Republicans protested. Senator Mitt Romney of Utah complained: “Donald Trump is down the same path, trying to legitimize the election.”
But Trump and Biden’s paths are not the same. They point in opposite directions.
In other words, Trump tried unsuccessfully to substitute illegal election results for legitimate election results; his allies aimed to improve their chances of succeeding next time. Biden seeks safeguards against illegal outcomes in the upcoming election.
That doesn’t make the current president’s comments about 2022 sensible. First, every contemporary and historical marker of the political situation points to a fair and legitimate Republican victory, even if new state-level Republican laws are not passed.
The laws are designed to limit the registration and voting processes that have helped Democrats in the 2020 election as turnout is hurt by the pandemic. But even targeting them “with surgical precision,” as Democratic Sen. Amy Klobuchar of Minnesota put it last week, may not overcome this “voter suppression” reactionary effort. Fire often. In any case, Democrats have exaggerated their influence, some election law experts say.
“At some point, voter suppression was so extreme that the legitimacy of the election was called into question,” said Rick Hasson, a professor of law and political science, president of the UC Irvine School of Law. “But none of these laws came close to that.”
GOP steps toward “electoral subversion” — making it easier for party officials to alter results by disqualifying legal votes — pose a bigger threat. However, this is especially important in the 2024 presidential race as states prove their electoral vote winners.
The danger of warning of “illegal” elections lies in undermining public confidence and the democratic process that Biden wants to strengthen. Meanwhile, Trump and his Republican allies clearly intend to undercut them.
“Democrats are right to complain about voter suppression and electoral subversion,” said Nathaniel Persili, a Stanford law professor who worked on the President’s Board of Elections during the Obama administration. “But we need to be very careful about how we use words like ‘illegal’.
“How do you sound the alarm without questioning the results? It’s very difficult. But now it’s a critical needle.”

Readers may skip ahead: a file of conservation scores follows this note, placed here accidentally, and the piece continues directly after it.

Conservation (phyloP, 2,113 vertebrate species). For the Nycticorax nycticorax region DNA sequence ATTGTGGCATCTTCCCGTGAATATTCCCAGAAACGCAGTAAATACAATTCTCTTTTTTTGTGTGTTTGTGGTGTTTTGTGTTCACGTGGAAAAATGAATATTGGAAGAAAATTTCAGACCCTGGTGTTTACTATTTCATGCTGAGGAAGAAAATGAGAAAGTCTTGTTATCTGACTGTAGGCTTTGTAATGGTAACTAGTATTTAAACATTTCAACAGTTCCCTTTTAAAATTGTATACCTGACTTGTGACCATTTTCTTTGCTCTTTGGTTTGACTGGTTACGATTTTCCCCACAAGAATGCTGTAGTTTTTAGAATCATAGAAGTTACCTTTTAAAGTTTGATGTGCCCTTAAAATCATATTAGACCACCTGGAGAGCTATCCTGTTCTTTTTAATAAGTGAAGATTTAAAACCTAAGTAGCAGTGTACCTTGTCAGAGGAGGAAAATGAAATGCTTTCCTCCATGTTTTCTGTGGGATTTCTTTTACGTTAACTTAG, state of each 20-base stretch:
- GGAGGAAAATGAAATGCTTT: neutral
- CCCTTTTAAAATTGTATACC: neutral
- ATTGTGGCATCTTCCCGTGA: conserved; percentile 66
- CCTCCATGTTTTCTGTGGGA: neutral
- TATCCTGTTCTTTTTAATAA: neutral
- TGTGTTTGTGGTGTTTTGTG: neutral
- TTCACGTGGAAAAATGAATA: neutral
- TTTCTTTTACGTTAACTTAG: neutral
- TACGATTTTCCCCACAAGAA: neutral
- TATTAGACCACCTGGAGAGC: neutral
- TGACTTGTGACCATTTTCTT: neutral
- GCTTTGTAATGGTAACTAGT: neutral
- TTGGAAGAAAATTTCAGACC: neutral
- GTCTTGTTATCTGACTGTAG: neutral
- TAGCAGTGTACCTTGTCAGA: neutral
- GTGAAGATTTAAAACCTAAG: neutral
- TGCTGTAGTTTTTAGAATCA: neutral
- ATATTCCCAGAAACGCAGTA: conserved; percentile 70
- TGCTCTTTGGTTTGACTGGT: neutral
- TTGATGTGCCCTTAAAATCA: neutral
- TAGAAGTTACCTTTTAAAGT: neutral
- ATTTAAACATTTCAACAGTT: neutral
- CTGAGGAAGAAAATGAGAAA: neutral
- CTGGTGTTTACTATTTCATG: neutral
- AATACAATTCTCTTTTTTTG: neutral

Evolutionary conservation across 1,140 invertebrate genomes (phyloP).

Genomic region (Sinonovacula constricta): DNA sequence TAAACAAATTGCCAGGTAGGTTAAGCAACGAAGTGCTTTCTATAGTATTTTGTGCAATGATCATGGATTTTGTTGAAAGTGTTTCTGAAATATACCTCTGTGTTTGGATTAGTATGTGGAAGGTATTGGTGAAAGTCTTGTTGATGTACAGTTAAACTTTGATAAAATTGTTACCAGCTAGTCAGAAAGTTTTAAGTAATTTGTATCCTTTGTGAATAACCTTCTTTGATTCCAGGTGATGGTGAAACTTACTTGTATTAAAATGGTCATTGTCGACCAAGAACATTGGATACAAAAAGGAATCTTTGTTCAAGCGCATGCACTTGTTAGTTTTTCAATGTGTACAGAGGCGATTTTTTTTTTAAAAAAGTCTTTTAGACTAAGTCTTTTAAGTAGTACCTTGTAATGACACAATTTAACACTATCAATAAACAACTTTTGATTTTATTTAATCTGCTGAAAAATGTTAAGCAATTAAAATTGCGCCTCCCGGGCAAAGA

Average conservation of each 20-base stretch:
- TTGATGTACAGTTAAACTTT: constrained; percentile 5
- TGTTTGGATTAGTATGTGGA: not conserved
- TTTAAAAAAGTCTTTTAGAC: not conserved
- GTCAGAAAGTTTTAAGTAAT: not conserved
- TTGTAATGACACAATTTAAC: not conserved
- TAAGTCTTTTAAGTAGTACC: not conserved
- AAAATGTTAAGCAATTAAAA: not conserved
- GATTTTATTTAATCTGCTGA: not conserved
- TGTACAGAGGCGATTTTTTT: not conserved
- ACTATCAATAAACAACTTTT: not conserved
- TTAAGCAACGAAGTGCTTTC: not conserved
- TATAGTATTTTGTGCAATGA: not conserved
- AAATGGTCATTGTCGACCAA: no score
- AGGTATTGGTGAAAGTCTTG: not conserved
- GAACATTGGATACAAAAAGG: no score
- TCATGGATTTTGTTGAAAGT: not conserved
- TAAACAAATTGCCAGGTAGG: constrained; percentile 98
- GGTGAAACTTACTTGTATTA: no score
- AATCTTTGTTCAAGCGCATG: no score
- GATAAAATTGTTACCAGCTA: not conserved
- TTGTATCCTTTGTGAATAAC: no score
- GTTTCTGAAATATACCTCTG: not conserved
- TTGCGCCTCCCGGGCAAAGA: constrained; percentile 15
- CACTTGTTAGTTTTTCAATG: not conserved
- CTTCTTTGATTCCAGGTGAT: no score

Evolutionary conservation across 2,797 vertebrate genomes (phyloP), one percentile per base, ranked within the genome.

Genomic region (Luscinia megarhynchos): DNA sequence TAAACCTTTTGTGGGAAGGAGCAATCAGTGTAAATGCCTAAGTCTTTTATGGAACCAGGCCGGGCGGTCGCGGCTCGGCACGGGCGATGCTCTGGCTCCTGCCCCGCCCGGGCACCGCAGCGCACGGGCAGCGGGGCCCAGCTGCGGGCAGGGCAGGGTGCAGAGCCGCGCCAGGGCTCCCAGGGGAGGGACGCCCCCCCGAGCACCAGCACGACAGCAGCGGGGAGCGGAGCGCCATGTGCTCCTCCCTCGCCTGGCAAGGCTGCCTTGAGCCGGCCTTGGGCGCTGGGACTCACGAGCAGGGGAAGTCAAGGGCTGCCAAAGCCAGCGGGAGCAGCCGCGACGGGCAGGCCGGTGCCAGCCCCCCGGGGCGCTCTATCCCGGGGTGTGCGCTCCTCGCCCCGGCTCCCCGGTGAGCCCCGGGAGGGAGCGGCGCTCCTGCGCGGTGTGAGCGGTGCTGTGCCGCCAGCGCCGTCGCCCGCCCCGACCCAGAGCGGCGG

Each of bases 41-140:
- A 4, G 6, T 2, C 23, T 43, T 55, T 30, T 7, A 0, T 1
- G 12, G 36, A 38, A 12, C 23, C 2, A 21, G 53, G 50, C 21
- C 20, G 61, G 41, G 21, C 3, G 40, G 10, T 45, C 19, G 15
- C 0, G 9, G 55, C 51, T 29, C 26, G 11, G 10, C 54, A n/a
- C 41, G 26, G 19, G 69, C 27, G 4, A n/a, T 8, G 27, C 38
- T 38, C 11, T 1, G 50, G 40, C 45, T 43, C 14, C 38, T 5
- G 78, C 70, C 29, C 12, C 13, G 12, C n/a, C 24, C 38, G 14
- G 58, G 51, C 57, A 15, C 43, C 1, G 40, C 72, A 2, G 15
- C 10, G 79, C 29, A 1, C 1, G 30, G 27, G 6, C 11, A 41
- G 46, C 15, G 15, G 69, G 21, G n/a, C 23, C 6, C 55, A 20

American democracy has long been a role model for the world. But some U.S. elections, as expressions of public opinion, are unquestionably illegal.
Democratic election lawyer Marc Elias cited the races in southern states prior to the passage of the Voting Rights Act. It’s not because the votes were cast inaccurately; it’s because the mass disenfranchisement of black Americans makes it impossible for them to vote at all.
That doesn’t exist anymore. The trend in states in recent decades has been to make it easier for everyone to vote through easier registration, early voting periods and voting by mail.
But Republicans are uneasy about the trend, as demographic shifts have eroded the influence of their white electoral base, helping Democrats win the popular vote in seven of the past eight presidential elections.
For example, in 2018, Florida voters approved a ballot initiative to restore voting rights to felons who have served their sentences. The following year, at the behest of Trump ally Gov. Ron DeSantis, the Republican-controlled legislature pared the initiative’s impact by rehabilitating felons who were disproportionately black and poor. Rights, subject to payment of outstanding court costs, fines or damages.
The new state law after Trump’s defeat reflects the same urge to limit the vulnerability of the Republican Party. There is no similar Democratic effort to raise voting barriers or upend election management for Republican-leaning districts.
That’s why even pundits who criticize Biden’s rhetoric about legality can’t control comparisons to Trump.
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